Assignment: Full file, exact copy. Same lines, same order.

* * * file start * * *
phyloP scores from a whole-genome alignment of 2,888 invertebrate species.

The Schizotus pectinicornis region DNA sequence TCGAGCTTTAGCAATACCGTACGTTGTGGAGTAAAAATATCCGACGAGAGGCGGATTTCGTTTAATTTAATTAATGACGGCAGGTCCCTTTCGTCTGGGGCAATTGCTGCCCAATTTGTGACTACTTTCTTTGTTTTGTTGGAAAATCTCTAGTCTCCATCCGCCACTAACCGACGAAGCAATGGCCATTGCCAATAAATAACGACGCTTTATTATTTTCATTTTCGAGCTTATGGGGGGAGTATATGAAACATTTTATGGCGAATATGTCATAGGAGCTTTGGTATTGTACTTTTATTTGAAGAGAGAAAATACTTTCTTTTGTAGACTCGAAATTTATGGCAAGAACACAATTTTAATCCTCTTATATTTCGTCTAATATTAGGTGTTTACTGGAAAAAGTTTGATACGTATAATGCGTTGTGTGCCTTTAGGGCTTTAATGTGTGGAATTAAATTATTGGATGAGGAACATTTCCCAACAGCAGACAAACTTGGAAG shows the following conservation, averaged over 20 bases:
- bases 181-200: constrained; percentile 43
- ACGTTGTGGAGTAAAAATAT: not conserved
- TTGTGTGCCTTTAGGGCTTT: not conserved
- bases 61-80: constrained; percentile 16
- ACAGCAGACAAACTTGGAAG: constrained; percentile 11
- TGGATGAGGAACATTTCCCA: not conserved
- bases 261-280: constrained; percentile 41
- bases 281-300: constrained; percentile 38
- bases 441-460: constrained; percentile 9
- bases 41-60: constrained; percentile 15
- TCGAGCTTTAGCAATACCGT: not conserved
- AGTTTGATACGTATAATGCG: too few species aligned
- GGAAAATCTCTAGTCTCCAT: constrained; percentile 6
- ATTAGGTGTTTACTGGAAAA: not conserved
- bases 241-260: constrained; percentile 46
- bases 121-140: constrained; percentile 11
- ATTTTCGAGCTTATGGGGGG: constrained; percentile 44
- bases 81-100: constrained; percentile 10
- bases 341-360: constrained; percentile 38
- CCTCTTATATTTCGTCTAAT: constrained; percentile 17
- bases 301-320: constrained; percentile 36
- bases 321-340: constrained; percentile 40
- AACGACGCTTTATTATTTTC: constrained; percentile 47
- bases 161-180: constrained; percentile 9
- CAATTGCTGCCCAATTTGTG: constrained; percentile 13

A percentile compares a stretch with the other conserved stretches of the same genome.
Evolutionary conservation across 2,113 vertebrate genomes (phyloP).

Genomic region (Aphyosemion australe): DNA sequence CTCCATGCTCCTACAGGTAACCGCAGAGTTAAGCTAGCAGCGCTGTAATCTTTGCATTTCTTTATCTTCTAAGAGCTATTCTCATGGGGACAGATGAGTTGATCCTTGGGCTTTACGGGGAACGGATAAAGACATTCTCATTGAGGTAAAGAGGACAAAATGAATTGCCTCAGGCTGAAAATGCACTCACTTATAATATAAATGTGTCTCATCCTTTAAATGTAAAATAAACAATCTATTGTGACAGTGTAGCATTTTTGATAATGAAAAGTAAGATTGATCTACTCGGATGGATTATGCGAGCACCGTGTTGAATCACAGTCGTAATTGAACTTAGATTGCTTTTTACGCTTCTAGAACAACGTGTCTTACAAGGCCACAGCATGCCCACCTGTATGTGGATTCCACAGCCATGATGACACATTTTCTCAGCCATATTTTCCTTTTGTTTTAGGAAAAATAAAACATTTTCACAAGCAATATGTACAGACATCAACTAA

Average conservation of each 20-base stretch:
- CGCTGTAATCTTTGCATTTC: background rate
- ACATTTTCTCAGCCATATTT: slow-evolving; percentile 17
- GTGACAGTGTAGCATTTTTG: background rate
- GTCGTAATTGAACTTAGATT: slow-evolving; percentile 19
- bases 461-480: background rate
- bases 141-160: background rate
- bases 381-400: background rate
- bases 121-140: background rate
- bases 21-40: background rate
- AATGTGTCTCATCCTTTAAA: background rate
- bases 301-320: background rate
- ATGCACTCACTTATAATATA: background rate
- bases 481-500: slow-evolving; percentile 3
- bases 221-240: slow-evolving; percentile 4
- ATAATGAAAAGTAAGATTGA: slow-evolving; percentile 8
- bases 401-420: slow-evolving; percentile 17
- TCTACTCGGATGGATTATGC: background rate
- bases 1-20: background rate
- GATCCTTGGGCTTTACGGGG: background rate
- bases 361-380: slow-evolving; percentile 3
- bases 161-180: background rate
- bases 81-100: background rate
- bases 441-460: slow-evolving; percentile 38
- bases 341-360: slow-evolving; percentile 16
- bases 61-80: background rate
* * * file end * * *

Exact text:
phyloP scores from a whole-genome alignment of 2,888 invertebrate species.

The Schizotus pectinicornis region DNA sequence TCGAGCTTTAGCAATACCGTACGTTGTGGAGTAAAAATATCCGACGAGAGGCGGATTTCGTTTAATTTAATTAATGACGGCAGGTCCCTTTCGTCTGGGGCAATTGCTGCCCAATTTGTGACTACTTTCTTTGTTTTGTTGGAAAATCTCTAGTCTCCATCCGCCACTAACCGACGAAGCAATGGCCATTGCCAATAAATAACGACGCTTTATTATTTTCATTTTCGAGCTTATGGGGGGAGTATATGAAACATTTTATGGCGAATATGTCATAGGAGCTTTGGTATTGTACTTTTATTTGAAGAGAGAAAATACTTTCTTTTGTAGACTCGAAATTTATGGCAAGAACACAATTTTAATCCTCTTATATTTCGTCTAATATTAGGTGTTTACTGGAAAAAGTTTGATACGTATAATGCGTTGTGTGCCTTTAGGGCTTTAATGTGTGGAATTAAATTATTGGATGAGGAACATTTCCCAACAGCAGACAAACTTGGAAG shows the following conservation, averaged over 20 bases:
- bases 181-200: constrained; percentile 43
- ACGTTGTGGAGTAAAAATAT: not conserved
- TTGTGTGCCTTTAGGGCTTT: not conserved
- bases 61-80: constrained; percentile 16
- ACAGCAGACAAACTTGGAAG: constrained; percentile 11
- TGGATGAGGAACATTTCCCA: not conserved
- bases 261-280: constrained; percentile 41
- bases 281-300: constrained; percentile 38
- bases 441-460: constrained; percentile 9
- bases 41-60: constrained; percentile 15
- TCGAGCTTTAGCAATACCGT: not conserved
- AGTTTGATACGTATAATGCG: too few species aligned
- GGAAAATCTCTAGTCTCCAT: constrained; percentile 6
- ATTAGGTGTTTACTGGAAAA: not conserved
- bases 241-260: constrained; percentile 46
- bases 121-140: constrained; percentile 11
- ATTTTCGAGCTTATGGGGGG: constrained; percentile 44
- bases 81-100: constrained; percentile 10
- bases 341-360: constrained; percentile 38
- CCTCTTATATTTCGTCTAAT: constrained; percentile 17
- bases 301-320: constrained; percentile 36
- bases 321-340: constrained; percentile 40
- AACGACGCTTTATTATTTTC: constrained; percentile 47
- bases 161-180: constrained; percentile 9
- CAATTGCTGCCCAATTTGTG: constrained; percentile 13

A percentile compares a stretch with the other conserved stretches of the same genome.
Evolutionary conservation across 2,113 vertebrate genomes (phyloP).

Genomic region (Aphyosemion australe): DNA sequence CTCCATGCTCCTACAGGTAACCGCAGAGTTAAGCTAGCAGCGCTGTAATCTTTGCATTTCTTTATCTTCTAAGAGCTATTCTCATGGGGACAGATGAGTTGATCCTTGGGCTTTACGGGGAACGGATAAAGACATTCTCATTGAGGTAAAGAGGACAAAATGAATTGCCTCAGGCTGAAAATGCACTCACTTATAATATAAATGTGTCTCATCCTTTAAATGTAAAATAAACAATCTATTGTGACAGTGTAGCATTTTTGATAATGAAAAGTAAGATTGATCTACTCGGATGGATTATGCGAGCACCGTGTTGAATCACAGTCGTAATTGAACTTAGATTGCTTTTTACGCTTCTAGAACAACGTGTCTTACAAGGCCACAGCATGCCCACCTGTATGTGGATTCCACAGCCATGATGACACATTTTCTCAGCCATATTTTCCTTTTGTTTTAGGAAAAATAAAACATTTTCACAAGCAATATGTACAGACATCAACTAA

Average conservation of each 20-base stretch:
- CGCTGTAATCTTTGCATTTC: background rate
- ACATTTTCTCAGCCATATTT: slow-evolving; percentile 17
- GTGACAGTGTAGCATTTTTG: background rate
- GTCGTAATTGAACTTAGATT: slow-evolving; percentile 19
- bases 461-480: background rate
- bases 141-160: background rate
- bases 381-400: background rate
- bases 121-140: background rate
- bases 21-40: background rate
- AATGTGTCTCATCCTTTAAA: background rate
- bases 301-320: background rate
- ATGCACTCACTTATAATATA: background rate
- bases 481-500: slow-evolving; percentile 3
- bases 221-240: slow-evolving; percentile 4
- ATAATGAAAAGTAAGATTGA: slow-evolving; percentile 8
- bases 401-420: slow-evolving; percentile 17
- TCTACTCGGATGGATTATGC: background rate
- bases 1-20: background rate
- GATCCTTGGGCTTTACGGGG: background rate
- bases 361-380: slow-evolving; percentile 3
- bases 161-180: background rate
- bases 81-100: background rate
- bases 441-460: slow-evolving; percentile 38
- bases 341-360: slow-evolving; percentile 16
- bases 61-80: background rate